But my point stands. “Confusion” in IP law generally benefits the owners. That’s demonstrable simply by pointing out (1) the CAFC’s undeniable efforts to create confusion when there need not be any and (2) the current PTO Director’s efforts to create additional confusion and (3) the maximalists cheering on (1) and (2).

          Sure, you and your cohorts would prefer a clear and absolute rule stating that “anything is eligible as long as you call it a method or thing” over the current confusion but you’re never, ever going to get that (and you know it — but you’d rather kick up dust and pretend otherwise because … confusion benefits you).

          This isn’t difficult or controversial stuff, Billy.

          1. 1.2.1.1.1

            Never suggested otherwise.

            Your post was a direct statement otherwise.

            Your “point” is non-sense to the point to which you were replying.

            Here’s a hint: If you want to make an additional point, make it clear that you are doing so. As here though, you responded to a statement and provided a counter TO that statement.

            As to your “separate” point, “.”Confusion”.” does NOT generally benefit owners.

            What you dissemblingly call “efforts to create confusion” are nothing more than your own anti-patent feelings towards ANY thing that may indicate a strong patent system or that may benefit a patent holder.

            As I noted – this is nothing more than your extreme cognitive dissonance.

            As to what “me and my cohorts would prefer,” you remain c1ue1ess as to how innovation is best protected — as is evident by your (usual) descent into mindless ad hominem.

            1. 1.2.1.1.1.1

              nothing more than your own anti-patent feelings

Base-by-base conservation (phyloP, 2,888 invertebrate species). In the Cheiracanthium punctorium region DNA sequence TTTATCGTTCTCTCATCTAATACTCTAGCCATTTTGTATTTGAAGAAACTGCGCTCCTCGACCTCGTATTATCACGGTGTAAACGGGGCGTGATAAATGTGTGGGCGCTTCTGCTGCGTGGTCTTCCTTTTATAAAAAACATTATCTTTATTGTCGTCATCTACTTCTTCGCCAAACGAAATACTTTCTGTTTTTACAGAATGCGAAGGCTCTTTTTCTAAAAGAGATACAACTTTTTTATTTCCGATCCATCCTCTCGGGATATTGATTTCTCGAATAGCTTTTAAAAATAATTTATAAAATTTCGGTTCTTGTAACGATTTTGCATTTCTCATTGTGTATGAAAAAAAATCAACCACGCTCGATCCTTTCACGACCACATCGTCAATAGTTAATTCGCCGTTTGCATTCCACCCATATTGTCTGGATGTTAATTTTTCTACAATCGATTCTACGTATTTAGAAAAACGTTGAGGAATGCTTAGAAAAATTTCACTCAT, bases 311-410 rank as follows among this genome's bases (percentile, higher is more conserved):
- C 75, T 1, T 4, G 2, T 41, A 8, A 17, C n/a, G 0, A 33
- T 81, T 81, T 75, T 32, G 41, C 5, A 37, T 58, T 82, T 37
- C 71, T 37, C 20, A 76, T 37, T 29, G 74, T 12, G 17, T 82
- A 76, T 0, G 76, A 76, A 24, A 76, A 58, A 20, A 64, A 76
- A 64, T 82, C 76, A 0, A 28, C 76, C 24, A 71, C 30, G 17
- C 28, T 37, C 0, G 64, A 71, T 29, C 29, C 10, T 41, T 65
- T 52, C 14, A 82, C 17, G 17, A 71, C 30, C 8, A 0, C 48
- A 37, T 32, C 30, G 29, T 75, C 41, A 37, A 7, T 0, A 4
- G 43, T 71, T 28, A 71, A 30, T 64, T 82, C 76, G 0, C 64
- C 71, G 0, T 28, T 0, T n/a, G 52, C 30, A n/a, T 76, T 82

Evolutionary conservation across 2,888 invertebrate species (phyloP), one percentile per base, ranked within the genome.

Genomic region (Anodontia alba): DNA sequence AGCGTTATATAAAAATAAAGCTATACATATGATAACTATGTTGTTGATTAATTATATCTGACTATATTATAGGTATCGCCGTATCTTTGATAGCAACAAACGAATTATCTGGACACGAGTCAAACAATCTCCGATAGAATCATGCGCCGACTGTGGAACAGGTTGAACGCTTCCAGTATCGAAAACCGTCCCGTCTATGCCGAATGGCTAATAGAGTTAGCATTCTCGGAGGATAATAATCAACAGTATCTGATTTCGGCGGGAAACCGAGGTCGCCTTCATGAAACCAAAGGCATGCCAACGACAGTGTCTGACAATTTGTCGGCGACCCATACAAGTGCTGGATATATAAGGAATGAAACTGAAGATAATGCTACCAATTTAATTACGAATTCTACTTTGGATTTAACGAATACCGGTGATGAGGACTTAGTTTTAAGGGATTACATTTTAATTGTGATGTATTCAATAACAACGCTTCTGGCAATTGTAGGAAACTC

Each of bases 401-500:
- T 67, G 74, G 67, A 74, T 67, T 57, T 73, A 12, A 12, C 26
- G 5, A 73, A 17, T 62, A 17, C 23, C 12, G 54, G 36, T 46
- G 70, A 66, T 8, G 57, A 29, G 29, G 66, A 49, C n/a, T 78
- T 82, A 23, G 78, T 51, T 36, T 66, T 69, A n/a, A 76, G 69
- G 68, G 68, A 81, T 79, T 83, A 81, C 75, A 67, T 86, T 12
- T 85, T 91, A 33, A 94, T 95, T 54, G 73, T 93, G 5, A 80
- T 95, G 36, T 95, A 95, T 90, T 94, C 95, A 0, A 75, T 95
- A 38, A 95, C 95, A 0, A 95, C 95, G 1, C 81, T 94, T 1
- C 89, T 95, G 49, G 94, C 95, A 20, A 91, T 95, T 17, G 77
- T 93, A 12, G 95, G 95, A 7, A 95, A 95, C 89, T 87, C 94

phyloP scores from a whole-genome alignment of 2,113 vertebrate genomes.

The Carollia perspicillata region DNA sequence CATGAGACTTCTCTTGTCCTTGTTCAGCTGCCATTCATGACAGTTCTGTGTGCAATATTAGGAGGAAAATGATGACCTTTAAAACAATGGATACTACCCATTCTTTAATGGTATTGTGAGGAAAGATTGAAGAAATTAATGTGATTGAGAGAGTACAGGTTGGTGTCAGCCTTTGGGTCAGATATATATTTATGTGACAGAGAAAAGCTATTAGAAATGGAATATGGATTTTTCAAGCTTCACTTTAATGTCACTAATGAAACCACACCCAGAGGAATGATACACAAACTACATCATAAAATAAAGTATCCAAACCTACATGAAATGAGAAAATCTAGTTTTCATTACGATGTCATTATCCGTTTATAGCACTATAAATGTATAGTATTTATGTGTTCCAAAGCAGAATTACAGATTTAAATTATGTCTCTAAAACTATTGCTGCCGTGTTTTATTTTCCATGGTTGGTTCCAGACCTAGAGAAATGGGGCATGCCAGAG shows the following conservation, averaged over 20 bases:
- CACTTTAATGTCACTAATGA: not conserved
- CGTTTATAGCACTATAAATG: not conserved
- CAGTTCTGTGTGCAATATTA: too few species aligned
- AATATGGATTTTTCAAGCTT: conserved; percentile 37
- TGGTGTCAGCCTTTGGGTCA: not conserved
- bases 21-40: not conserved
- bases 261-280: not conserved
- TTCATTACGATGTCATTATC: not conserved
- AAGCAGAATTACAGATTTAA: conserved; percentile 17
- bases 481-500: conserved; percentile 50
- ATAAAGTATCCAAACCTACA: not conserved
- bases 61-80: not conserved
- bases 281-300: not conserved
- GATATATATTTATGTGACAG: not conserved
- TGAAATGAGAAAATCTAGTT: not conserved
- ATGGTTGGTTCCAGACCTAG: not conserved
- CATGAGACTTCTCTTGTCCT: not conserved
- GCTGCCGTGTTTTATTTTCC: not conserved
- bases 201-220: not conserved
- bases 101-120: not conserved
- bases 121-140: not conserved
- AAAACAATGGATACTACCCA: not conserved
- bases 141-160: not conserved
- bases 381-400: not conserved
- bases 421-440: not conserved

Yawn. Keep mewling, Billy.

              1. 1.2.1.1.1.1.1

                How Accuse Others of you Malcolm.

    3. 1.3

      color me not surprised by his deliberate attempts to conflate these issues or add dicta which confuse the straightforward application of using precedent to decide the instant issue before the Court

      Thank goodness none of the other members of the CAFC ever engage in this behavior. Can you imagine if the Supreme Court handed down some straightforward decisions regarding, say, the eligibility of carrying out old logic on “new” information content using a computer and then the CAFC bent over backwards spewing out nonsensical dicta about fake structures? Can you imagine?

      LOLOLOLOLOLOLOLOLOLOLOLOLOLOLOLOLOLOLOLOLOLOLOL

      1. 1.3.1

        Can you imagine if the Supreme Court handed down some straightforward decisions regarding, say, the eligibility of carrying out old logic on “new” information content using a computer and then the CAFC bent over backwards spewing out nonsensical dicta about fake structures?

        1) the Supreme Court has NEVER handed down “some straightforward decisions regarding, say the eligibility… [“]logic[“] as you incorrectly assert.

        2) your “penchant” for blaming the CAFC vis a vis any “fake structures” happened LONG BEFORE your attempted misrepresentations of the scrivining of the Supreme Court.

        You cannot even get your own “logic” correct.